Banning YouTube: Why doesn't the PTA need to justify its actions?
Was the PTA’s decision justified? If today it is blasphemy that is censored, tomorrow it may be political...
The advent of the internet has been one of the feats of modern civilisation, and its ubiquity, a defining feature of the 21st century. The war on terror, the European debt crisis, and our current prime minister may in time become footnotes in history, but the internet can only become more central to the fabric of human society.
It has already sparked globalisation’s second great unbundling – cheap communications allowing firms to become truly multinational. Today, it is not just producers and consumers who can be geographically distant; production itself has fragmented across transnational supply chains, so that businesses can put their call centres and factories in regions with low labour costs. It has made 'made in China' possible.
As more and more people weave in to the World Wide Web, the sociopolitical dimension to the internet takes centre-stage. The last 24 months have seen long-time rulers toppled in the Arab world – revolutions powered by disenfranchised youth, who took to the informal media (on blogs, Twitter and YouTube) to voice the discontent that state media would not broadcast. This informal media is the virtual manifestation of the public square – it is the loudspeaker that allowed dissident voices to be heard, and for the atmosphere to be created in which people power could take its course.
It is important to note how recent this phenomenon is – social networks are only about seven years old. In this time, internet usage in developing countries has exploded (17% of Pakistanis use the internet today). If states were not paying attention to this medium before, they certainly are now, and it is in this light that the Pakistani government’s decision to block YouTube should be viewed.
This is not the first time the trigger-happy Pakistan Telecommunications Authority has blocked a website for carrying blasphemous content (remember Twitter?). This time, it was to prevent the nation from viewing a bigoted film, mockingly-named Innocence of Muslims, and uploaded to YouTube by an apocryphal ‘Sam Bacile’.
The PTA had initially asked Google to block the film in Pakistan; a request similar to one made by Indian and Indonesian authorities, claiming that the videos violated local blasphemy and hate speech laws. India and Indonesia had their way because Google runs local versions of YouTube in those countries, meaning that it is legally bound to conform to their laws in their jurisdictions. Since Google never launched a local version of YouTube for Pakistan, it was able to reject the Pakistani request without legal repercussions. So the PTA reverted to old tactics and introduced a blanket ban on YouTube in the country.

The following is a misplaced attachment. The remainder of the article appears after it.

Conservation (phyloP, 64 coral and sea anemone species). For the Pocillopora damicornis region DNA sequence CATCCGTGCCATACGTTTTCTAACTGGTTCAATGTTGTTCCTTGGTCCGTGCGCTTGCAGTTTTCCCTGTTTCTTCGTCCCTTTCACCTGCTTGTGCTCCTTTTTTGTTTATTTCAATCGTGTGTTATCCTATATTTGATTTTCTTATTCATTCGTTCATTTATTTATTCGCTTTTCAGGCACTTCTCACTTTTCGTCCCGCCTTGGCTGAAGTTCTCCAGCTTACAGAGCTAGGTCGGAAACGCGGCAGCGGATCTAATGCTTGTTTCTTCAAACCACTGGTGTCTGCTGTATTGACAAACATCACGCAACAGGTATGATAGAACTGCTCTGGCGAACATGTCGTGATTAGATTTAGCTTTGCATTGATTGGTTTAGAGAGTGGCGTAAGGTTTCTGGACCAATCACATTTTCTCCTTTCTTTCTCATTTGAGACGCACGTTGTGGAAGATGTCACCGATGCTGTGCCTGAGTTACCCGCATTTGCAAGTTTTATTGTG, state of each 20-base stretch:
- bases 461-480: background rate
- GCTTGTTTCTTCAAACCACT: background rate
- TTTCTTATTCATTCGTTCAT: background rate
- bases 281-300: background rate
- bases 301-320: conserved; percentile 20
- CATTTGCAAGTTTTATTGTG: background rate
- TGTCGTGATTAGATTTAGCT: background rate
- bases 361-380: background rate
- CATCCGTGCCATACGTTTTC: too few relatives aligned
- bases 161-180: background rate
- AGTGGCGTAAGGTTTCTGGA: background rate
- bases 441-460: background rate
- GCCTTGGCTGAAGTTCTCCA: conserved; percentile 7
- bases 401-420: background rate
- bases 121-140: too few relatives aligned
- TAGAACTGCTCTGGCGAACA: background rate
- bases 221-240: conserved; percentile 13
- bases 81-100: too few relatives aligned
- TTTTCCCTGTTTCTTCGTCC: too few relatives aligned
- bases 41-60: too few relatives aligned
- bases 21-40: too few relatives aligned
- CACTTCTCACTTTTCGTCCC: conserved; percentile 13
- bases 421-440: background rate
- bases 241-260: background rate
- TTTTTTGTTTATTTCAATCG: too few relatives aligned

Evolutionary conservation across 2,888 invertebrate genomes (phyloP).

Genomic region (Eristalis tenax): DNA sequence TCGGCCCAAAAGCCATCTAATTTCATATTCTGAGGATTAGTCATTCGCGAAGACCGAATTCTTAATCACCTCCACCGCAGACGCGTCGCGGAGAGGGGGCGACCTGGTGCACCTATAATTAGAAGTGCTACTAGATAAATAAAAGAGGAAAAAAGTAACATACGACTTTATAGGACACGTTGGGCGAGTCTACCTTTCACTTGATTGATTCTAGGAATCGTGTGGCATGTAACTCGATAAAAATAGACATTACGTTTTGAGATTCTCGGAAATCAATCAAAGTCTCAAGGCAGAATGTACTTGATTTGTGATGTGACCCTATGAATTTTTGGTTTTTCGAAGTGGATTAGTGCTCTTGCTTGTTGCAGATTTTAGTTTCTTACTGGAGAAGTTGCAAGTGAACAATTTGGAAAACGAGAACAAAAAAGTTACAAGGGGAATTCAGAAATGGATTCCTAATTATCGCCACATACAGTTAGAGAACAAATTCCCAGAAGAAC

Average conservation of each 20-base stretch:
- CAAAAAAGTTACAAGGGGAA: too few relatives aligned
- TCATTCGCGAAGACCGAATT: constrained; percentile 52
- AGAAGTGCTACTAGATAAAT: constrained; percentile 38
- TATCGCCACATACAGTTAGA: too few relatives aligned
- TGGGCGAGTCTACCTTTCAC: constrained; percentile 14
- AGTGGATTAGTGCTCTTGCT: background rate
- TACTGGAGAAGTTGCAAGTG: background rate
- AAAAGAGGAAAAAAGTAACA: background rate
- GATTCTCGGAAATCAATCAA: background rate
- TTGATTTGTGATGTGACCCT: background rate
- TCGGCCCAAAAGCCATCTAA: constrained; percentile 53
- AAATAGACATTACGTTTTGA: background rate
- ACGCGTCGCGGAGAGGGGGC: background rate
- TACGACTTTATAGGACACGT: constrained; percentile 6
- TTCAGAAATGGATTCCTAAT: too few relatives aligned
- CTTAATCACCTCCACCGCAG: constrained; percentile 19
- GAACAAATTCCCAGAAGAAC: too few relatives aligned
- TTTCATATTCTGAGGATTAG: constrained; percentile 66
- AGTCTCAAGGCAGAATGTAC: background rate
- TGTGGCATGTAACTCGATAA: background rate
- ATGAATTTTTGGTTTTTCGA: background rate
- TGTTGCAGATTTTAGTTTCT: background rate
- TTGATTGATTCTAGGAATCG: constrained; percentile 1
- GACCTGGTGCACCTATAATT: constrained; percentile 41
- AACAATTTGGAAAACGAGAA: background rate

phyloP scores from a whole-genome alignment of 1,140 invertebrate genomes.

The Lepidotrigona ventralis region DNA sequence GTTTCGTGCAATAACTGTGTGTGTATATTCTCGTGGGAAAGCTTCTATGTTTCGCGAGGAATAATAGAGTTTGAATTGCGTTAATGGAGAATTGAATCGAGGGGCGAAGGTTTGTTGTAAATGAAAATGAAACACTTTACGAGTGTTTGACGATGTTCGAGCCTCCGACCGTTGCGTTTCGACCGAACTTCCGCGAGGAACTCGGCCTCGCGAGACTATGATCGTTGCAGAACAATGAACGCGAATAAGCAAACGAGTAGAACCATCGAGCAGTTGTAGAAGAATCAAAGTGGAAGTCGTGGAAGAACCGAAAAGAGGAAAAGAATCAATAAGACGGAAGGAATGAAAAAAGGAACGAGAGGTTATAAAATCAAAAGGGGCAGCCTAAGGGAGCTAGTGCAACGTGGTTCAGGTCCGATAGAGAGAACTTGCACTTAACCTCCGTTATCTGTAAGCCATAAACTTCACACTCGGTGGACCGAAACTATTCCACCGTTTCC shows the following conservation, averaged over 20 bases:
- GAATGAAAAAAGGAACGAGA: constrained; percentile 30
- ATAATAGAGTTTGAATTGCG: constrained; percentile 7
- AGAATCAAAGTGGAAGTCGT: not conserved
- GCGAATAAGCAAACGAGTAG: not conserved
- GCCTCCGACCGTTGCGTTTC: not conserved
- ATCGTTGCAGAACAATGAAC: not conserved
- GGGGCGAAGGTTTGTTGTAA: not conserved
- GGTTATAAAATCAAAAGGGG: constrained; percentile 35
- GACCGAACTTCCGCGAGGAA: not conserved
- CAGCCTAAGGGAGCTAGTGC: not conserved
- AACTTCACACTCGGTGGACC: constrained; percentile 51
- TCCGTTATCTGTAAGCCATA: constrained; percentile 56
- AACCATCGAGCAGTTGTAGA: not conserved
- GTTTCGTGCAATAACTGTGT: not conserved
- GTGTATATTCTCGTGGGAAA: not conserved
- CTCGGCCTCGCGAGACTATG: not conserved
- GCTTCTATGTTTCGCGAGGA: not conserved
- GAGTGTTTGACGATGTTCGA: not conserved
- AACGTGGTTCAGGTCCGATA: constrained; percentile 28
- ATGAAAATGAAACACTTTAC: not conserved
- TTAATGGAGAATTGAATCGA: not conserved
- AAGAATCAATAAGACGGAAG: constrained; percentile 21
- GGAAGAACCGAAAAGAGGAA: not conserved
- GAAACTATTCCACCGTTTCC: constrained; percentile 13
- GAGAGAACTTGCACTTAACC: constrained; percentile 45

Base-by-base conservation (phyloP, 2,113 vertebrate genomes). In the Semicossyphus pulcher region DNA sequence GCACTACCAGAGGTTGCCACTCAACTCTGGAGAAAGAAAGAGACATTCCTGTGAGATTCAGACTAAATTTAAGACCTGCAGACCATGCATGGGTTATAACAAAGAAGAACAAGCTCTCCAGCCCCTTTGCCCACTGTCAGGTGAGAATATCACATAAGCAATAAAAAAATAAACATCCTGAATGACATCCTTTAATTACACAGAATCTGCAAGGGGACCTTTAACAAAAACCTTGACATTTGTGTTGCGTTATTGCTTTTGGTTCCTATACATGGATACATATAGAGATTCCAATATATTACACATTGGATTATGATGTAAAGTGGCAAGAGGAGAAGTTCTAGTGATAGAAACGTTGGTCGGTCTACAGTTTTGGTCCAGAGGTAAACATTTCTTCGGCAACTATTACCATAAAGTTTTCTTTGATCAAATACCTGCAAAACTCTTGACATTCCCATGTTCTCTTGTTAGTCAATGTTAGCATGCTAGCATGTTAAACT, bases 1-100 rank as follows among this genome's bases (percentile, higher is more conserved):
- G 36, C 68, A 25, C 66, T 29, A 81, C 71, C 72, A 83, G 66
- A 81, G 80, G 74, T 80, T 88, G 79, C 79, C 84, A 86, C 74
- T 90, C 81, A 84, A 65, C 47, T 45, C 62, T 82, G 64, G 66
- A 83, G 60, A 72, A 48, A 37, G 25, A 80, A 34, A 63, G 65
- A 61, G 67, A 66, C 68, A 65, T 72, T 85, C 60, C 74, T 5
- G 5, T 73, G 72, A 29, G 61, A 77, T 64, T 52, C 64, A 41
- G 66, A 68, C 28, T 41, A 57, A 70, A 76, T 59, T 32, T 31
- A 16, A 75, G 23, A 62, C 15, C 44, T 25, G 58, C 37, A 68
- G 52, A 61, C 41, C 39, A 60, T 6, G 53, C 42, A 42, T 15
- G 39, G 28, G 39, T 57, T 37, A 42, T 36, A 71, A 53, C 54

Was the PTA’s decision justified?
In moral terms, libertarians will lambaste it for curtailing freedom of speech; others will praise it as an exercise in moral authority; still others will laud the government for its good intentions (though in the aftermath of the national holiday hastily put together by our Federal Cabinet, that is a bold argument to make). In legal terms, it may have been justified, but that misses the point.
The point is that the PTA is the functionary of the federal government that is responsible for policing the internet. As such, it ought to be viewed as a law enforcement agency. However, unlike the police, who require an arrest warrant (an accreditation from the courts that their actions are just and legal), the PTA has executive authority to block and ban without having to provide a legal justification for its actions. Some of the PTA’s exploits to date have been borderline farcical; underlying each of them are vestiges of arbitrariness, and arbitrariness in the hands of government institutions invites abuse of power.
Misuse of authority can only be mitigated by strict lines of accountability within the state. As such, the PTA must be subject to the same judicial oversight and legal scrutiny that the police is subject to. It, too, should need a warrant before it goes around knocking down websites.
So while we can debate the act of blocking YouTube (especially since it did nothing to quell the carnage and mayhem on the streets), there should be no doubt that the means by which the ban was enforced need to be conscionably scrutinised.
The bottom line is this: societies are shaped by the laws that govern them, and those laws should apply to the body-politic, both in flesh and on the web. Pakistanis will decide on the nature of their society by selecting the laws that engender it. Whatever the laws that we settle on, if we, as a nation, want a just and fair society, then we should keep an eye on the state’s ability to enforce our laws, and attenuate the arbitrariness by which it does so.
The internet is the new Wild West, and it is inevitable that states will want to regulate it. Perhaps someday the right to internet access will be declared a universal human right, but until then, the least we can do to prevent draconian excesses of power is to ensure that the authorities that police the internet are subject to strictly-defined laws and accountability.
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